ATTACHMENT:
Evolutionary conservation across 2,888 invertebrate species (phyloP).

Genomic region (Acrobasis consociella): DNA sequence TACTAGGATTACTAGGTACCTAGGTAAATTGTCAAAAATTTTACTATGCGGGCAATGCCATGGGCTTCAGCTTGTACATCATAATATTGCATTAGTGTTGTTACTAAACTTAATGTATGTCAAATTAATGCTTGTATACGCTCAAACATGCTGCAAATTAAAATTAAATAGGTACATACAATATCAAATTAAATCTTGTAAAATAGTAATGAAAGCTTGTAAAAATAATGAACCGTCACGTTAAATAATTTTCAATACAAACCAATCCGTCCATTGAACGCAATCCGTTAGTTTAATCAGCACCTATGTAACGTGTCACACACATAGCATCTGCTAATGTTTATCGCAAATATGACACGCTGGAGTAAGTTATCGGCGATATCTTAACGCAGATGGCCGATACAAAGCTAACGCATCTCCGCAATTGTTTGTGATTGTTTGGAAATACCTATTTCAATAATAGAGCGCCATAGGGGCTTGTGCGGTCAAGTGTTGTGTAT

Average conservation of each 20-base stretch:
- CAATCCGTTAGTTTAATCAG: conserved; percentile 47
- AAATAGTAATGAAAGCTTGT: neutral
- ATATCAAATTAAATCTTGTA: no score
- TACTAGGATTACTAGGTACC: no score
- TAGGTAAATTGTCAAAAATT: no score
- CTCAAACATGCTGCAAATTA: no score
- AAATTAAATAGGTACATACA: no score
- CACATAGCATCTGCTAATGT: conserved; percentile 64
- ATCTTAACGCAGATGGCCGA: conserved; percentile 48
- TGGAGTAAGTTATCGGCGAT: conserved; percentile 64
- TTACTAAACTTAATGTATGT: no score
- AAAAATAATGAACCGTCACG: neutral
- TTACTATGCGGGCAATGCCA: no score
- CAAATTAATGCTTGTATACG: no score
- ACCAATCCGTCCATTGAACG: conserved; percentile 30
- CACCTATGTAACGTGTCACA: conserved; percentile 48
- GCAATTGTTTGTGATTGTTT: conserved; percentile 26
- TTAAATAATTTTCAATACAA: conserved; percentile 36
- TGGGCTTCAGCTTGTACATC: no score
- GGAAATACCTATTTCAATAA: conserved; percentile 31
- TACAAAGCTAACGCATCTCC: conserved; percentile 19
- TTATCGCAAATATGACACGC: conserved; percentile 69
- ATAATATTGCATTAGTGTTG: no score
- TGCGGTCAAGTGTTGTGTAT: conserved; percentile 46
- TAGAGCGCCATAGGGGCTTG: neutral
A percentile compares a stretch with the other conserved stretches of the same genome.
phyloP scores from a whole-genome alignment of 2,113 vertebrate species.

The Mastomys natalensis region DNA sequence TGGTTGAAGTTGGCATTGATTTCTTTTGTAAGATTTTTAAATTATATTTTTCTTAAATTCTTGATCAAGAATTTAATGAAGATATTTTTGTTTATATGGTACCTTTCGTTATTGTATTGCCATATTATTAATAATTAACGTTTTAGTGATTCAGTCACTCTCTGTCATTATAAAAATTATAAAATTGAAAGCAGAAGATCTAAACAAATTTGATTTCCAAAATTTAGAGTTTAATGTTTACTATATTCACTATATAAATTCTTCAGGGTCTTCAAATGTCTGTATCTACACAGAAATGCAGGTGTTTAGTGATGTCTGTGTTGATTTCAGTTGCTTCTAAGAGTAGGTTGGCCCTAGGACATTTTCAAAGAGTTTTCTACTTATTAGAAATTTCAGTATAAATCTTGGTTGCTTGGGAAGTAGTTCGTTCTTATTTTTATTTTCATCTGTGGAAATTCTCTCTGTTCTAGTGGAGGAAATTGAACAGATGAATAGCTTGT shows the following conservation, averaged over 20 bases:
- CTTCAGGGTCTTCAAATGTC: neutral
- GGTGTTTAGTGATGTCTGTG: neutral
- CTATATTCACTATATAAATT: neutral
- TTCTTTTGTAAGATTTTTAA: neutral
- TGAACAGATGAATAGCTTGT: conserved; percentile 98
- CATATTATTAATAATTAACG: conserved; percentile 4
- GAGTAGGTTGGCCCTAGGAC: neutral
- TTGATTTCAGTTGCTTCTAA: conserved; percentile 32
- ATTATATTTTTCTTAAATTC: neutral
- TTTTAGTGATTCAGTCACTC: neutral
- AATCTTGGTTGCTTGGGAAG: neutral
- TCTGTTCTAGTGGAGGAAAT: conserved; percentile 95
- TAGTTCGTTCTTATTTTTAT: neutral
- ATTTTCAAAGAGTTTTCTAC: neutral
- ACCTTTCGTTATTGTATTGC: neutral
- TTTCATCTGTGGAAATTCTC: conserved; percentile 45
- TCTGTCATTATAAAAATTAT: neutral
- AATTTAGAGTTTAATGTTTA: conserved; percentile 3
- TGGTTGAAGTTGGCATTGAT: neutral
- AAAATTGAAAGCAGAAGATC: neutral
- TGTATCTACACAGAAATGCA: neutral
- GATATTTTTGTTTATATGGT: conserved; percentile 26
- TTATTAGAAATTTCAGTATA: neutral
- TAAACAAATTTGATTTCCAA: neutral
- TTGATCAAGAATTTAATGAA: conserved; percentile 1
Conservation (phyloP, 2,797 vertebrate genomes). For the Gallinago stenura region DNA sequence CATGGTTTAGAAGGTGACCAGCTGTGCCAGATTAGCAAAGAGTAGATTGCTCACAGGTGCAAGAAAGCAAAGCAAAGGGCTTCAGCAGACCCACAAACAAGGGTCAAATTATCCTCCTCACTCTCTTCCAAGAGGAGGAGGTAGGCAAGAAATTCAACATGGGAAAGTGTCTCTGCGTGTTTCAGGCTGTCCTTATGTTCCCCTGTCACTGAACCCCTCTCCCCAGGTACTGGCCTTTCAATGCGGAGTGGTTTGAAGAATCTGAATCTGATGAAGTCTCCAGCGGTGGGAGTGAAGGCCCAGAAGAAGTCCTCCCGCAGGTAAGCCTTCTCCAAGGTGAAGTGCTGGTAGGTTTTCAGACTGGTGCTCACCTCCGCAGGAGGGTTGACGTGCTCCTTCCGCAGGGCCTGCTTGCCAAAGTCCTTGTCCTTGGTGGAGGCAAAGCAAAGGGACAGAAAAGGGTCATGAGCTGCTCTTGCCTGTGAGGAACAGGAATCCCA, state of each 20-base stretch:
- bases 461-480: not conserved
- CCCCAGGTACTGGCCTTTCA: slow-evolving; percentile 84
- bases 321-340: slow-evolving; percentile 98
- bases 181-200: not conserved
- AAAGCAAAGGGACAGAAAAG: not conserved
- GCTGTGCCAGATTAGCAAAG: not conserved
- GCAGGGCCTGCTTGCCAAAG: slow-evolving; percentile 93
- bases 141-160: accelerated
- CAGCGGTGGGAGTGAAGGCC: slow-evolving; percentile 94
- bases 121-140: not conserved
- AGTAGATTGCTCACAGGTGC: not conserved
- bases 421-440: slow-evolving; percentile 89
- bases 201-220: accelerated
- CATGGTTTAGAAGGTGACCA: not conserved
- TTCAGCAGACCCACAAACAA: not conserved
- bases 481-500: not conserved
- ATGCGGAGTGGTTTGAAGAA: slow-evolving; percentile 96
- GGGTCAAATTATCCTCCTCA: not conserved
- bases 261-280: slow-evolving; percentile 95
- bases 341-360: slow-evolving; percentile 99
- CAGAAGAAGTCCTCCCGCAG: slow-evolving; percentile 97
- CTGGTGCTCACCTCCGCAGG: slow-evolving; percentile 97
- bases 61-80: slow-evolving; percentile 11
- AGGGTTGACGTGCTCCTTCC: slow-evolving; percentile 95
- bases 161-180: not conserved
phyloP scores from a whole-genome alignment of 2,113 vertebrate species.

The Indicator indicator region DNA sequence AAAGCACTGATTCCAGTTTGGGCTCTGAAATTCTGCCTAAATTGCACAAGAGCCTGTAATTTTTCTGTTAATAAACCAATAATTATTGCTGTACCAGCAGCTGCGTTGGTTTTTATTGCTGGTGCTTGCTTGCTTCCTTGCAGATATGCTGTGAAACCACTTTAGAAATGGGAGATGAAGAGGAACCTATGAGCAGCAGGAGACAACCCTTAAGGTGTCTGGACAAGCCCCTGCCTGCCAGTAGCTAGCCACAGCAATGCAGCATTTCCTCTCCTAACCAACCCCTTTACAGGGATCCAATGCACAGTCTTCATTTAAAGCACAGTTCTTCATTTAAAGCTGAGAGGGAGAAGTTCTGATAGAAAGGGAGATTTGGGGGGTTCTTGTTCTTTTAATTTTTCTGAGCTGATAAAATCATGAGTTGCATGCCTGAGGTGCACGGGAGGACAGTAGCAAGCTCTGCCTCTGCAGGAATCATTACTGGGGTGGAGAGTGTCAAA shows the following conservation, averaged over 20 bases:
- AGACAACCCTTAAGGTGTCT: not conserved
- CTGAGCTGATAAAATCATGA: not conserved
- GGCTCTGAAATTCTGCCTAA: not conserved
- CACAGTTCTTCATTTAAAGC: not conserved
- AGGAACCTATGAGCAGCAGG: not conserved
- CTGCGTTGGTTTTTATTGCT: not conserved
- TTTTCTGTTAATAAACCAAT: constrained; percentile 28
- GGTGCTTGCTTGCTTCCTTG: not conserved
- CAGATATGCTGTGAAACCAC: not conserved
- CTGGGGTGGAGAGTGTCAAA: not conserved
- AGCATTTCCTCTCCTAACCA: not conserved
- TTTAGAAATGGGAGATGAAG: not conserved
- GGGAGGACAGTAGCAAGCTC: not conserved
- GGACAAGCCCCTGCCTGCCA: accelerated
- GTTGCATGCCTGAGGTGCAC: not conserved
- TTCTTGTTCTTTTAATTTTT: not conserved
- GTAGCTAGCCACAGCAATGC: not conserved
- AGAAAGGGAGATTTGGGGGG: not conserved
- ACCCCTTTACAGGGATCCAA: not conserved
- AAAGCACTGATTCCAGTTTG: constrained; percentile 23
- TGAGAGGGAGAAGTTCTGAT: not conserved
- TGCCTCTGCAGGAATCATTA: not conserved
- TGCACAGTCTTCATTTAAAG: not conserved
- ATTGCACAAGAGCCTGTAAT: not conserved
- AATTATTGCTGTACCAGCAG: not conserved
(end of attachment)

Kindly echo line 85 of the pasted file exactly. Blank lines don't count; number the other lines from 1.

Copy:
- AGACAACCCTTAAGGTGTCT: not conserved